A more accurate survey would be of all those that have tried it. If it does not work for someone, they will normally stop taking it, as it has no formal phase III trial proof baking it.Brownsfan wrote:However, the compounding pharmacy that fills my copaxone has done surveys of their LDN patients and has found that all are doing quite well.
LDN markedly reduced spasticity, while pain, fatigue and depression did not improve (or improvement didn't reach statistical significance). The study did not evaluate urinary frequency, a common symptom of MS and often reportedly helped by LDN. It should be noted that LDN is not intended for symptom improvement, but to slow down illness progression, though some patients do experience symptom relief.
During the six-month study neurological disability progressed only in one patient, which is quite a low number considering it was done on people with progressive multiple sclerosis. The study, however, was a preliminary one to assess safety and tolerability, not efficacy.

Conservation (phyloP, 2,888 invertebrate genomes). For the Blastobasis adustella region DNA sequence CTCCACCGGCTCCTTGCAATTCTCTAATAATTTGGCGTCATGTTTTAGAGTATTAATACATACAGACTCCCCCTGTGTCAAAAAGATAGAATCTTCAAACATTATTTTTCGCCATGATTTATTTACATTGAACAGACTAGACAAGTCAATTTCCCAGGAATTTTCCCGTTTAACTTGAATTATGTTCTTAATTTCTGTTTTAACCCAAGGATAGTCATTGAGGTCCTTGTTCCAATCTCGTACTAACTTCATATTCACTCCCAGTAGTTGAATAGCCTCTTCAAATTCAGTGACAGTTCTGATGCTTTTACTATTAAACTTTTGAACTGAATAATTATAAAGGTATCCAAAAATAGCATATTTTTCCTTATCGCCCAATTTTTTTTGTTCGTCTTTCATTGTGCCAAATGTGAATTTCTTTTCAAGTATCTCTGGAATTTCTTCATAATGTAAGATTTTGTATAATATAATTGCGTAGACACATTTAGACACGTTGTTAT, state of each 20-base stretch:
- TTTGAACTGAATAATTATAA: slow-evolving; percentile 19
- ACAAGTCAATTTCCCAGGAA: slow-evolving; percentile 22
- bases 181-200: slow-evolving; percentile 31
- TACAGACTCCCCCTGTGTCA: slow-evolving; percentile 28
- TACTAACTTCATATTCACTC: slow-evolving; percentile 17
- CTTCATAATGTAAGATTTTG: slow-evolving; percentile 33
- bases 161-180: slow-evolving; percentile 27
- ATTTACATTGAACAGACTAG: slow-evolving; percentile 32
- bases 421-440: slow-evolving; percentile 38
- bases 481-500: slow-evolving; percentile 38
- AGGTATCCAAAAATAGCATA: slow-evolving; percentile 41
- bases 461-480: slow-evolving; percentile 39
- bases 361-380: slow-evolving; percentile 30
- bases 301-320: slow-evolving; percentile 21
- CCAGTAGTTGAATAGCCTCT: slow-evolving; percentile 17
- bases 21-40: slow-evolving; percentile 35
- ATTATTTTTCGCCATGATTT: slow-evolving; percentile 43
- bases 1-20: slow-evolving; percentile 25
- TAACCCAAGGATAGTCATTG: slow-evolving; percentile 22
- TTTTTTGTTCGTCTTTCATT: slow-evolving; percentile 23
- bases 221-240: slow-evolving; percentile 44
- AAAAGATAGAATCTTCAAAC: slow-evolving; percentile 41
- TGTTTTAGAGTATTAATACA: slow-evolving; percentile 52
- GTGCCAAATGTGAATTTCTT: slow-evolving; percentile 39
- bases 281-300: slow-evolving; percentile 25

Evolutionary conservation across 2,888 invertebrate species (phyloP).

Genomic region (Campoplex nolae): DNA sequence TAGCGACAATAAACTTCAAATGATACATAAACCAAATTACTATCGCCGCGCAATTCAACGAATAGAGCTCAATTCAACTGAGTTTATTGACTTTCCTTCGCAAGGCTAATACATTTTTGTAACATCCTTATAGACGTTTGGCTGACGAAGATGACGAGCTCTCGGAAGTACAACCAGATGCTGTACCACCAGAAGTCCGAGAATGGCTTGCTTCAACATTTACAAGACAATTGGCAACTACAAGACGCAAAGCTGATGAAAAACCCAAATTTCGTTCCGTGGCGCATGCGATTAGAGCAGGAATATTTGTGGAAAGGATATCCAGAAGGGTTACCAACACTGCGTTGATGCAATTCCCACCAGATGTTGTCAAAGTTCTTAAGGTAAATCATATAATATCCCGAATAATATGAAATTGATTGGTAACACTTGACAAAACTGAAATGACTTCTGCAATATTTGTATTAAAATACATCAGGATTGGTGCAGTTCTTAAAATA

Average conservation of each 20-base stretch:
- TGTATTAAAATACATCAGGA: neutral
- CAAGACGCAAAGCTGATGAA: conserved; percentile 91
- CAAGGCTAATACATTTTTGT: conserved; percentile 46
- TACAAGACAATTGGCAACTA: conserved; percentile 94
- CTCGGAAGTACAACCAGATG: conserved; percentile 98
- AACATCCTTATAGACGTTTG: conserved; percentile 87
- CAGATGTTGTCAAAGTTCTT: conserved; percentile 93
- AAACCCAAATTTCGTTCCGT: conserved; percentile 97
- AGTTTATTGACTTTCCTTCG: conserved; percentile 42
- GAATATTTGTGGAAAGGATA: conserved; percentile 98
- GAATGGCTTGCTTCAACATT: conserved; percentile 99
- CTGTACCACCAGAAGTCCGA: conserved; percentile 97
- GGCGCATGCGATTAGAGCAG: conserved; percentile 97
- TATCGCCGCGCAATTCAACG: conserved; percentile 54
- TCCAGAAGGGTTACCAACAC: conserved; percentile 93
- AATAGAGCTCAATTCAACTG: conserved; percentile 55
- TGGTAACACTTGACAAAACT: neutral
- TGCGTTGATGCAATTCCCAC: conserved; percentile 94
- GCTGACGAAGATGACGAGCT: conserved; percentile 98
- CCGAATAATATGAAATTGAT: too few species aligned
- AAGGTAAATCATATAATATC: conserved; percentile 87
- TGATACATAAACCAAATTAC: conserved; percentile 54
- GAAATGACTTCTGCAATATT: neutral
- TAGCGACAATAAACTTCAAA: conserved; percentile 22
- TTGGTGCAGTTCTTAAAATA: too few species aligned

LDN was also shown to increase blood levels of beta-endorphin. Interestingly the highest levels were measured one month after cessation of the drug. Some of the symptoms were also at their lowest at this point. This raises the question whether LDN should be taken intermittently in PPMS for the best effects, but this is merely speculation.
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